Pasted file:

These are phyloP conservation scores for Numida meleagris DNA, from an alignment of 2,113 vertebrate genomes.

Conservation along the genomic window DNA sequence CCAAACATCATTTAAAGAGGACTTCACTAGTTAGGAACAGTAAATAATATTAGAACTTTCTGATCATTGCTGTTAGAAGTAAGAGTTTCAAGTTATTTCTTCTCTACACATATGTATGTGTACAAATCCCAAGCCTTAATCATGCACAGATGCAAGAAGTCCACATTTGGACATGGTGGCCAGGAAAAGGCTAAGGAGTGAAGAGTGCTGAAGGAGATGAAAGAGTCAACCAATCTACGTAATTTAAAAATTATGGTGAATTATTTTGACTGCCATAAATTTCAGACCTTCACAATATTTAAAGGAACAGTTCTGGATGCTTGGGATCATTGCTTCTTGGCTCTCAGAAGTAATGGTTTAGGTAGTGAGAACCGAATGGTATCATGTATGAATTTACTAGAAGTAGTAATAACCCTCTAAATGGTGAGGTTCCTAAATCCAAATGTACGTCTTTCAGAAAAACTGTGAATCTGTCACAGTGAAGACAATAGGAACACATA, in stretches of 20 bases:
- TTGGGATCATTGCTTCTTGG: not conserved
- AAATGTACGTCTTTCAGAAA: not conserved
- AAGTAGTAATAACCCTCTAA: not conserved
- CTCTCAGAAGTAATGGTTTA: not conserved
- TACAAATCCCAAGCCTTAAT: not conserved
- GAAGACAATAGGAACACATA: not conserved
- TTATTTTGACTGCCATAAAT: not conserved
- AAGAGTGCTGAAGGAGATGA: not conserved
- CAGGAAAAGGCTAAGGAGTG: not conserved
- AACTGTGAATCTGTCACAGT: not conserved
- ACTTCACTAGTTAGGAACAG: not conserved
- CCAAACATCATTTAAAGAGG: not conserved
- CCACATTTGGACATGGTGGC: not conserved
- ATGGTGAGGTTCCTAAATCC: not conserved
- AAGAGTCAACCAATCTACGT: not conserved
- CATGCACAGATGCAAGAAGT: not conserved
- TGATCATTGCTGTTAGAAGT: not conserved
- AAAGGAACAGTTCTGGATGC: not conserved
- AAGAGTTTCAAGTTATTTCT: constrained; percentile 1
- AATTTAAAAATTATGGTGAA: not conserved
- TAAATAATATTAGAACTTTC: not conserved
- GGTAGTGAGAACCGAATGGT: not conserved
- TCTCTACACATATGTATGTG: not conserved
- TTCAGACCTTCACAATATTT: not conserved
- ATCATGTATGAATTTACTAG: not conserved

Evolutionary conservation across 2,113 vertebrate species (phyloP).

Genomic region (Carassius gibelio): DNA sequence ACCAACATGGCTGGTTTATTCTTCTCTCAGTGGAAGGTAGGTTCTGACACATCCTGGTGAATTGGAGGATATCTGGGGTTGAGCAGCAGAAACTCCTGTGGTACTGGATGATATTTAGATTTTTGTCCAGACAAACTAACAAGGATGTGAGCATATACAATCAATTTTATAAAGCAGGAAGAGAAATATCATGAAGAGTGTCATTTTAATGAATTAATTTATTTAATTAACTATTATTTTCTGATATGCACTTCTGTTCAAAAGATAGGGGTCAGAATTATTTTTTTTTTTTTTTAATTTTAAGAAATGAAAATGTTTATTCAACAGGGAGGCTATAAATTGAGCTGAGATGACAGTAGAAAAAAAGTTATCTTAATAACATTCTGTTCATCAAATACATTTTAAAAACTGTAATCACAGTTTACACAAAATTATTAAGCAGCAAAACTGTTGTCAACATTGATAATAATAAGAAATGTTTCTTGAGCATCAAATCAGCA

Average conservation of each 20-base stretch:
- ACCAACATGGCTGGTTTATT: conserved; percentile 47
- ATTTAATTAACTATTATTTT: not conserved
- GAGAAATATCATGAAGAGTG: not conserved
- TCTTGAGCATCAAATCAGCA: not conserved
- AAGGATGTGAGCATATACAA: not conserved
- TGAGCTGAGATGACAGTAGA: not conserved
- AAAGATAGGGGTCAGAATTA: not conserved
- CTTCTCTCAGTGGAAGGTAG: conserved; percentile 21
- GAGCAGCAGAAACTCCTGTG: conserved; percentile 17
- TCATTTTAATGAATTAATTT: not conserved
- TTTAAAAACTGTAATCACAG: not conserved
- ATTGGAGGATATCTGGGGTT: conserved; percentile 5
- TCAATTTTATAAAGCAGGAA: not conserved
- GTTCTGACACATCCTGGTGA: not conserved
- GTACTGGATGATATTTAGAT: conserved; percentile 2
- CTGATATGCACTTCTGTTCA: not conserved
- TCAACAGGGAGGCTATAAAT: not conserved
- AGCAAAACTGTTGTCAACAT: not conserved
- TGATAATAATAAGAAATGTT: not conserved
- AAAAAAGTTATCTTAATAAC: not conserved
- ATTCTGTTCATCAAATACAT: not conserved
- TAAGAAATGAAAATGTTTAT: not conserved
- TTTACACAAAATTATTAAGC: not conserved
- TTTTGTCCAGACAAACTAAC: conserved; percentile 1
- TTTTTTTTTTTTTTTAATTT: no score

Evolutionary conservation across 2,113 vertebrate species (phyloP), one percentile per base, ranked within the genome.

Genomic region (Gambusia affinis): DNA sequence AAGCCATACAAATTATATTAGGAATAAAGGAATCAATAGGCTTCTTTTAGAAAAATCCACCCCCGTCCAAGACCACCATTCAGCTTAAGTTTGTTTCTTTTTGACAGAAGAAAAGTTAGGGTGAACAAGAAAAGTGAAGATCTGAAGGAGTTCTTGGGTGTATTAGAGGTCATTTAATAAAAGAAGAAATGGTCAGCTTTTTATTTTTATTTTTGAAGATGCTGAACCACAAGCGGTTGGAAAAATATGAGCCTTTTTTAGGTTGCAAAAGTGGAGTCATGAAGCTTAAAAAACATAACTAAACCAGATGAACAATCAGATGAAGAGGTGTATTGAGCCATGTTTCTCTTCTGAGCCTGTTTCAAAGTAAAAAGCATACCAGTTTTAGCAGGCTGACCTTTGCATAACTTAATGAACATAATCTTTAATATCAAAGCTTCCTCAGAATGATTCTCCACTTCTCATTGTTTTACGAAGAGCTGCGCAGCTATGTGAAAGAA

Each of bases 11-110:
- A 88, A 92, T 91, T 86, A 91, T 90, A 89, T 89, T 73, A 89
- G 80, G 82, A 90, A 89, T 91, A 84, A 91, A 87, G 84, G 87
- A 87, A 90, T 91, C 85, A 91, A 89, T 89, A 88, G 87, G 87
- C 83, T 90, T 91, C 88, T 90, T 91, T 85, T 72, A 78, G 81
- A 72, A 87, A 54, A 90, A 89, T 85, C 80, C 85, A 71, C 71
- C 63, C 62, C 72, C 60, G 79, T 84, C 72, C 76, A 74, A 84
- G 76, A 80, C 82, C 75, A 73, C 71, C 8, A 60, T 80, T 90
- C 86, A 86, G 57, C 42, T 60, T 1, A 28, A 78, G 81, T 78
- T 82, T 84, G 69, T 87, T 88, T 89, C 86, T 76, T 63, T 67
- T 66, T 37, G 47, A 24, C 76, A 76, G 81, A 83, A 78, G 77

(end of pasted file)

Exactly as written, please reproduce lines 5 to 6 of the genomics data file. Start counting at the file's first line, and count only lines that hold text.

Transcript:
- AAGTAGTAATAACCCTCTAA: not conserved
- CTCTCAGAAGTAATGGTTTA: not conserved